The big-ish display size means this falls in the comfortable category of smartphones, for those who text and email a lot. Samsung has worked on making the on-screen keypad very slick, and that shows. Typing in portrait mode is precise, and you wont usually make spelling errors. With a similar display size, the One X’s on-screen keyboard seems to be a bit if a letdown. HTC has tried to put too much in one keypad, and that shows with the cluttered and slightly less comfortable look. Unfortunately, swipe to type kind of feature is missing. Having gotten used to that on the Sony Xperia S in rather quick time, I did miss that feature a bit more than most people would!

Irrespective of the lighting conditions, the excellent 8MP camera that takes very good shots. That does say a lot about the quality of the sensor on the S III, which keeps it at par with the HTC One X, image for image. Samsung has sent the S III along with the HDR mode, and that really shows. We have some test images, taken in normal mode and then with HDR activated. You can see the comparison images with HDR off and HDR on. The video quality is quite good as well, with quality befitting an HD res camera and no judder while panning, something that most cameras suffer with.

S III 8MP Camera Sample Shots

Impressive detailing and colour distinction

Outdoor shot – HDR on

Outdoor shot – HDR off


Impressive battery life from the 2,100 mAh battery, and honestly, better than what we expected from this quad core phone. Let us run through a day in the life of this phone. We fully charged it out of the box. Once it was at 100%, we unplugged it. Connected it to Wi-Fi and downloaded the benchmarks. We ran around 12 benchmarks on the phone, spanning around 2 hours in total. Post that, there were some voice calls. As expected with a new phone, a lot of time was spent watching videos – You Tube and local storage, showing off the brilliance of the display. Someone mentioned text crispness and the marathon of visiting various websites started.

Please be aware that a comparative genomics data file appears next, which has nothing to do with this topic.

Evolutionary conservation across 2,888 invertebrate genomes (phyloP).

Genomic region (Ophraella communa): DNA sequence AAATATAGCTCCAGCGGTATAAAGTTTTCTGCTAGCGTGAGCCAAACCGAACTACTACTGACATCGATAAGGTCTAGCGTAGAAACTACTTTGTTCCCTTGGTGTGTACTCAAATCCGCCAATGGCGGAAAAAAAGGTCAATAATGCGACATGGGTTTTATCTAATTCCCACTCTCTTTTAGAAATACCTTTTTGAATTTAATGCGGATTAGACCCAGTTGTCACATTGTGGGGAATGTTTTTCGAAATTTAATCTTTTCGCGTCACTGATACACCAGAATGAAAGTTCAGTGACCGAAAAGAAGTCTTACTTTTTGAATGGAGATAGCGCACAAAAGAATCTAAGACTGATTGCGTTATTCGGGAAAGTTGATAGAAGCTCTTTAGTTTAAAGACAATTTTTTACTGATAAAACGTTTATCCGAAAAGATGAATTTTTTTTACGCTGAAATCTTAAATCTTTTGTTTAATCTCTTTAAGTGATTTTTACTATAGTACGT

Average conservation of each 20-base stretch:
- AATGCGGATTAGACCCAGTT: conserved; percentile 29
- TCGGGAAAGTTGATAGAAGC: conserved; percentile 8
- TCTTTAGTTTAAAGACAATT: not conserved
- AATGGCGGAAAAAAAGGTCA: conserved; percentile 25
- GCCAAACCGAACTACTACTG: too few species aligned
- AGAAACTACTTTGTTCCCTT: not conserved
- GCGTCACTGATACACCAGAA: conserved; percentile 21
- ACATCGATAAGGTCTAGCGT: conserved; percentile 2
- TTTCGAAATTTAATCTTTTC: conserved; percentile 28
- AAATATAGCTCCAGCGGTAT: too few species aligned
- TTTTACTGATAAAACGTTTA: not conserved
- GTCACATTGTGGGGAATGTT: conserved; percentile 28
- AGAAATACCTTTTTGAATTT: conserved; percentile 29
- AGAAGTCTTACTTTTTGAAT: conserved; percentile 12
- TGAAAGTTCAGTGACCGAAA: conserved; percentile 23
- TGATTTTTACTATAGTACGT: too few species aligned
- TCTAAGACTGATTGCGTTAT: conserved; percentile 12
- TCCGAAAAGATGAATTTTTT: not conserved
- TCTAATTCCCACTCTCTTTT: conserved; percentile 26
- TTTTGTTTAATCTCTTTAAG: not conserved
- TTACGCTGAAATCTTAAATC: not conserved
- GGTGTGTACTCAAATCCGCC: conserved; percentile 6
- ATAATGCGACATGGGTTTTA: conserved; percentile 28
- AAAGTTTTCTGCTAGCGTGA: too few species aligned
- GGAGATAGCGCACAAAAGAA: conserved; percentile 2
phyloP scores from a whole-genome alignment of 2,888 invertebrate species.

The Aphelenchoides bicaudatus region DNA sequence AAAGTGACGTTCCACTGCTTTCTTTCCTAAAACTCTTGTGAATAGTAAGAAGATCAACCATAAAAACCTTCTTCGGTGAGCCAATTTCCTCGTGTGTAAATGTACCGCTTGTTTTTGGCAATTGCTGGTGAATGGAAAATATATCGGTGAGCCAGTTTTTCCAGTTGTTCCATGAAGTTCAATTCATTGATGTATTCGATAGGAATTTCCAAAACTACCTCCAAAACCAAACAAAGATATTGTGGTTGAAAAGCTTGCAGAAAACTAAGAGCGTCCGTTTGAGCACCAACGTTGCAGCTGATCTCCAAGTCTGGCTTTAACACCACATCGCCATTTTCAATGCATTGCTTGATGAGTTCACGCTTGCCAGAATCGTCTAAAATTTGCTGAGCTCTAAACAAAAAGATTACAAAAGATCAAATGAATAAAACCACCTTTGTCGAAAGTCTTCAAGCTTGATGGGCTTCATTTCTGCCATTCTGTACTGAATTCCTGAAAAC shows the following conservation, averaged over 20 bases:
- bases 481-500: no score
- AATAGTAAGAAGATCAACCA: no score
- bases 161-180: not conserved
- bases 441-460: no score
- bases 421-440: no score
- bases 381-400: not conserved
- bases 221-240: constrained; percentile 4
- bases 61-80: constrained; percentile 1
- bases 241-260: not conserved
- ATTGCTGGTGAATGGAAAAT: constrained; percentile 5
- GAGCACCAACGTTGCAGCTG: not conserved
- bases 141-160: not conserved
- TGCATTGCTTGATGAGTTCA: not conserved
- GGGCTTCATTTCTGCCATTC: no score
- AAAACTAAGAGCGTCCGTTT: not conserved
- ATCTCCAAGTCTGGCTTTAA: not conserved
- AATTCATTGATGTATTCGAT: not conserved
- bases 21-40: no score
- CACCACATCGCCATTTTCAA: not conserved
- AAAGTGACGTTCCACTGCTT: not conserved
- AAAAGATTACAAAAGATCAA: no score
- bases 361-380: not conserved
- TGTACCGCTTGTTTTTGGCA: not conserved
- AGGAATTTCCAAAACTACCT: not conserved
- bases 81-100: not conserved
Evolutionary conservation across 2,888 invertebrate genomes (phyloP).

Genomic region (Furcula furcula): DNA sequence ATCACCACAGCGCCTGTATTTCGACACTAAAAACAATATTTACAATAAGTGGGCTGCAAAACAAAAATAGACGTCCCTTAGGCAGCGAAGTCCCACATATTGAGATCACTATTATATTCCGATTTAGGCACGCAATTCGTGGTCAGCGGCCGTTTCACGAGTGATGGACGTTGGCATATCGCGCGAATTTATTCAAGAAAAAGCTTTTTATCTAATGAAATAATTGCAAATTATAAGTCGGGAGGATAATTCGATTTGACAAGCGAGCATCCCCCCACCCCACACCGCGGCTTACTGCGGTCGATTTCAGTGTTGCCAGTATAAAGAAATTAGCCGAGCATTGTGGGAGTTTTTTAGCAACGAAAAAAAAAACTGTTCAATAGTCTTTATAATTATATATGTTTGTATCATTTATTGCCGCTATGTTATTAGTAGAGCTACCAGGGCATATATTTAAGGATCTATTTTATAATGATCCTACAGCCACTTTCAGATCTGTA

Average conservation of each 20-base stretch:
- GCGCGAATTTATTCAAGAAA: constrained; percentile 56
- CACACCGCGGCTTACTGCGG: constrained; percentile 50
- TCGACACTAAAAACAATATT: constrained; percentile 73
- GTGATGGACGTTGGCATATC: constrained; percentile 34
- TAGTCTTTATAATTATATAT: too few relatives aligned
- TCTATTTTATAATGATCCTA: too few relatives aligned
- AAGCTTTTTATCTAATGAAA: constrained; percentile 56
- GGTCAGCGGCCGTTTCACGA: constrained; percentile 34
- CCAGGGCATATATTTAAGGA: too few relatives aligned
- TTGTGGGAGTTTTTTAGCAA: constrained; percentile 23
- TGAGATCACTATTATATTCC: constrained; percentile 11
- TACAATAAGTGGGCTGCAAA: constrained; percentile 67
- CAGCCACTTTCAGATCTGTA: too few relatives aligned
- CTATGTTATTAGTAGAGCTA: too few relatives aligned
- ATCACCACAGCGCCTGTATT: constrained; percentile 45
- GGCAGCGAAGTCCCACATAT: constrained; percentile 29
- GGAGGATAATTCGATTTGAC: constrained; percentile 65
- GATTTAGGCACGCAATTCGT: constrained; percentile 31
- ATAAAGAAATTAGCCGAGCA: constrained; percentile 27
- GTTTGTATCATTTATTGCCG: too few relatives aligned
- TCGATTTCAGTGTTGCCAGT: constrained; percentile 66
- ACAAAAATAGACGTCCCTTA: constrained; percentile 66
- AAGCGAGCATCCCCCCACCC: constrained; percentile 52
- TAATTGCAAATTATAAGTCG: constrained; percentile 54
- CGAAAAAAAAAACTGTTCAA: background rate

There was the inevitable FB browsing, which led to a long chatting conversation on the FB Messenger. As under the primary phone usage scenario, this one ended up with 46% battery at the end of the day. Quite incredible, but then again not a surprise considering the Galaxy SII and the Galaxy Note offered very good battery life as well. It is a disappointment that the HTC One X only has a 1,800 mAh battery, and the One X would struggle to finish a day.

Camera Comparison Images

Not very recently did we crown the HTC One X as the most powerful Android smartphone around. The Samsung Galaxy S III has well and truly taken over that position. It is a bit on the pricier side, with the Samsung eStore selling it for Rs. 42,500, but is available for lesser on the likes of and for Rs. 38,900, as of today. There is absolutely no doubt that the Galaxy S III comes at a premium. Equally, it offers excellent performance, a marvelous display (despite all the pentile nonsense being thrown around), a classy build (no, we don’t think it is as plasticky as people made it out to be) and something that most smartphones don’t offer – a very good battery life. If you have the money, this is the Android phone you should buy.

Do also check out our Digit Top 10 Android Smartphone list, for quick guide to the very best Android smartphones in India!

Form Factor Comparison – S III vs. Nexus

Vishal Mathur